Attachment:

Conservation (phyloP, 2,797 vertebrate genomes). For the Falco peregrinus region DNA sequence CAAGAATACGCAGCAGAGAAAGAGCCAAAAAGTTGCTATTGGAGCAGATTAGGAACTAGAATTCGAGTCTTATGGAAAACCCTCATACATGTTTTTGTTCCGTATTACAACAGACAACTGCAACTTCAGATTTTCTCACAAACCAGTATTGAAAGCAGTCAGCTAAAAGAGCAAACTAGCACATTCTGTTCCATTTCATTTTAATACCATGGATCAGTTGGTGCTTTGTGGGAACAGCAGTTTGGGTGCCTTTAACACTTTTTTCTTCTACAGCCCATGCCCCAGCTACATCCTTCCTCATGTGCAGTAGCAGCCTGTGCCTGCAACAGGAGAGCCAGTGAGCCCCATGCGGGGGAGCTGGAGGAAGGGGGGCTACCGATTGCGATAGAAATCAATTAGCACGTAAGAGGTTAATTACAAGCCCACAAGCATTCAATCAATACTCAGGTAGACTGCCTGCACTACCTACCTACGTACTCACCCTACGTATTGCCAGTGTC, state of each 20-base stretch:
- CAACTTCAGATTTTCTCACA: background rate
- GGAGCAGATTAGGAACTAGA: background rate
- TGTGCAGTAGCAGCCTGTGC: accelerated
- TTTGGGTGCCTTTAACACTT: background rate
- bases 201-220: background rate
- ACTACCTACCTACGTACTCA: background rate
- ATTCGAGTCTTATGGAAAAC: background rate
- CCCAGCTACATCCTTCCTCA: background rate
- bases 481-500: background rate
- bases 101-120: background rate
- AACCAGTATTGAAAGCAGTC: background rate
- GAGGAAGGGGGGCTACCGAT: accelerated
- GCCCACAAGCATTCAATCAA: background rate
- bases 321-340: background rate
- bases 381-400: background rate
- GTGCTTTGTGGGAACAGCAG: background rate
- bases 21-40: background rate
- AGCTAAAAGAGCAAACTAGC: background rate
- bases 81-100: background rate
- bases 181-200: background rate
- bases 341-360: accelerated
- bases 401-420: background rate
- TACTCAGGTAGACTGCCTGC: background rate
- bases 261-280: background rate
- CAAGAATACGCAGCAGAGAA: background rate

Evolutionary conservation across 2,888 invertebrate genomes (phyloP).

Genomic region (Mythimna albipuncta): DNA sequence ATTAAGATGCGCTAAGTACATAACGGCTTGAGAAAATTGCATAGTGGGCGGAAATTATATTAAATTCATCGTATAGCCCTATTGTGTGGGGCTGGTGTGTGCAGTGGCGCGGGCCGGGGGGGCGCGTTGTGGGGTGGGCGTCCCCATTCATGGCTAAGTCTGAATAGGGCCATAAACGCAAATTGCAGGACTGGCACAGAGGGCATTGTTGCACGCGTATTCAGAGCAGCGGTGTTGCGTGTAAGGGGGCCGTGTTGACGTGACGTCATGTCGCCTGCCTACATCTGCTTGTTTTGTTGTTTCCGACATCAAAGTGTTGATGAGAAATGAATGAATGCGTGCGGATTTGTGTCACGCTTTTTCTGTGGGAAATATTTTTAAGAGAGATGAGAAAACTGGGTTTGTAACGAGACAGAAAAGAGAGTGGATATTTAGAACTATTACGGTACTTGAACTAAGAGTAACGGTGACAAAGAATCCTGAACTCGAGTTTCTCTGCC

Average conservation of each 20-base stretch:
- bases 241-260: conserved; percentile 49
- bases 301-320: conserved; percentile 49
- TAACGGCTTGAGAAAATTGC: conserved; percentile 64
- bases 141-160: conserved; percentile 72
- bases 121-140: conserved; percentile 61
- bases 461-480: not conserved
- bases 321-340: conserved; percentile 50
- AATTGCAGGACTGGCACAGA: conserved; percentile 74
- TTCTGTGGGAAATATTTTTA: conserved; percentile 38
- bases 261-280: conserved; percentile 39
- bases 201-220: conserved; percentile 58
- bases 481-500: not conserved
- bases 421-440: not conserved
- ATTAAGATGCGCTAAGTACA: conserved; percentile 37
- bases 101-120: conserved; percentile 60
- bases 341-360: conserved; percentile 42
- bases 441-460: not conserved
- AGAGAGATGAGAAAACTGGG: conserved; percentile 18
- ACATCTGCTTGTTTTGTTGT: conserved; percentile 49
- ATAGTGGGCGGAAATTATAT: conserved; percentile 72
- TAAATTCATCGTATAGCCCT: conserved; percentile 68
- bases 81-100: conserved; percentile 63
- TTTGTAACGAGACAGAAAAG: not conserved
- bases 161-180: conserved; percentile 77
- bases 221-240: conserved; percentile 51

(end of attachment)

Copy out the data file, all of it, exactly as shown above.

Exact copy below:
Conservation (phyloP, 2,797 vertebrate genomes). For the Falco peregrinus region DNA sequence CAAGAATACGCAGCAGAGAAAGAGCCAAAAAGTTGCTATTGGAGCAGATTAGGAACTAGAATTCGAGTCTTATGGAAAACCCTCATACATGTTTTTGTTCCGTATTACAACAGACAACTGCAACTTCAGATTTTCTCACAAACCAGTATTGAAAGCAGTCAGCTAAAAGAGCAAACTAGCACATTCTGTTCCATTTCATTTTAATACCATGGATCAGTTGGTGCTTTGTGGGAACAGCAGTTTGGGTGCCTTTAACACTTTTTTCTTCTACAGCCCATGCCCCAGCTACATCCTTCCTCATGTGCAGTAGCAGCCTGTGCCTGCAACAGGAGAGCCAGTGAGCCCCATGCGGGGGAGCTGGAGGAAGGGGGGCTACCGATTGCGATAGAAATCAATTAGCACGTAAGAGGTTAATTACAAGCCCACAAGCATTCAATCAATACTCAGGTAGACTGCCTGCACTACCTACCTACGTACTCACCCTACGTATTGCCAGTGTC, state of each 20-base stretch:
- CAACTTCAGATTTTCTCACA: background rate
- GGAGCAGATTAGGAACTAGA: background rate
- TGTGCAGTAGCAGCCTGTGC: accelerated
- TTTGGGTGCCTTTAACACTT: background rate
- bases 201-220: background rate
- ACTACCTACCTACGTACTCA: background rate
- ATTCGAGTCTTATGGAAAAC: background rate
- CCCAGCTACATCCTTCCTCA: background rate
- bases 481-500: background rate
- bases 101-120: background rate
- AACCAGTATTGAAAGCAGTC: background rate
- GAGGAAGGGGGGCTACCGAT: accelerated
- GCCCACAAGCATTCAATCAA: background rate
- bases 321-340: background rate
- bases 381-400: background rate
- GTGCTTTGTGGGAACAGCAG: background rate
- bases 21-40: background rate
- AGCTAAAAGAGCAAACTAGC: background rate
- bases 81-100: background rate
- bases 181-200: background rate
- bases 341-360: accelerated
- bases 401-420: background rate
- TACTCAGGTAGACTGCCTGC: background rate
- bases 261-280: background rate
- CAAGAATACGCAGCAGAGAA: background rate

Evolutionary conservation across 2,888 invertebrate genomes (phyloP).

Genomic region (Mythimna albipuncta): DNA sequence ATTAAGATGCGCTAAGTACATAACGGCTTGAGAAAATTGCATAGTGGGCGGAAATTATATTAAATTCATCGTATAGCCCTATTGTGTGGGGCTGGTGTGTGCAGTGGCGCGGGCCGGGGGGGCGCGTTGTGGGGTGGGCGTCCCCATTCATGGCTAAGTCTGAATAGGGCCATAAACGCAAATTGCAGGACTGGCACAGAGGGCATTGTTGCACGCGTATTCAGAGCAGCGGTGTTGCGTGTAAGGGGGCCGTGTTGACGTGACGTCATGTCGCCTGCCTACATCTGCTTGTTTTGTTGTTTCCGACATCAAAGTGTTGATGAGAAATGAATGAATGCGTGCGGATTTGTGTCACGCTTTTTCTGTGGGAAATATTTTTAAGAGAGATGAGAAAACTGGGTTTGTAACGAGACAGAAAAGAGAGTGGATATTTAGAACTATTACGGTACTTGAACTAAGAGTAACGGTGACAAAGAATCCTGAACTCGAGTTTCTCTGCC

Average conservation of each 20-base stretch:
- bases 241-260: conserved; percentile 49
- bases 301-320: conserved; percentile 49
- TAACGGCTTGAGAAAATTGC: conserved; percentile 64
- bases 141-160: conserved; percentile 72
- bases 121-140: conserved; percentile 61
- bases 461-480: not conserved
- bases 321-340: conserved; percentile 50
- AATTGCAGGACTGGCACAGA: conserved; percentile 74
- TTCTGTGGGAAATATTTTTA: conserved; percentile 38
- bases 261-280: conserved; percentile 39
- bases 201-220: conserved; percentile 58
- bases 481-500: not conserved
- bases 421-440: not conserved
- ATTAAGATGCGCTAAGTACA: conserved; percentile 37
- bases 101-120: conserved; percentile 60
- bases 341-360: conserved; percentile 42
- bases 441-460: not conserved
- AGAGAGATGAGAAAACTGGG: conserved; percentile 18
- ACATCTGCTTGTTTTGTTGT: conserved; percentile 49
- ATAGTGGGCGGAAATTATAT: conserved; percentile 72
- TAAATTCATCGTATAGCCCT: conserved; percentile 68
- bases 81-100: conserved; percentile 63
- TTTGTAACGAGACAGAAAAG: not conserved
- bases 161-180: conserved; percentile 77
- bases 221-240: conserved; percentile 51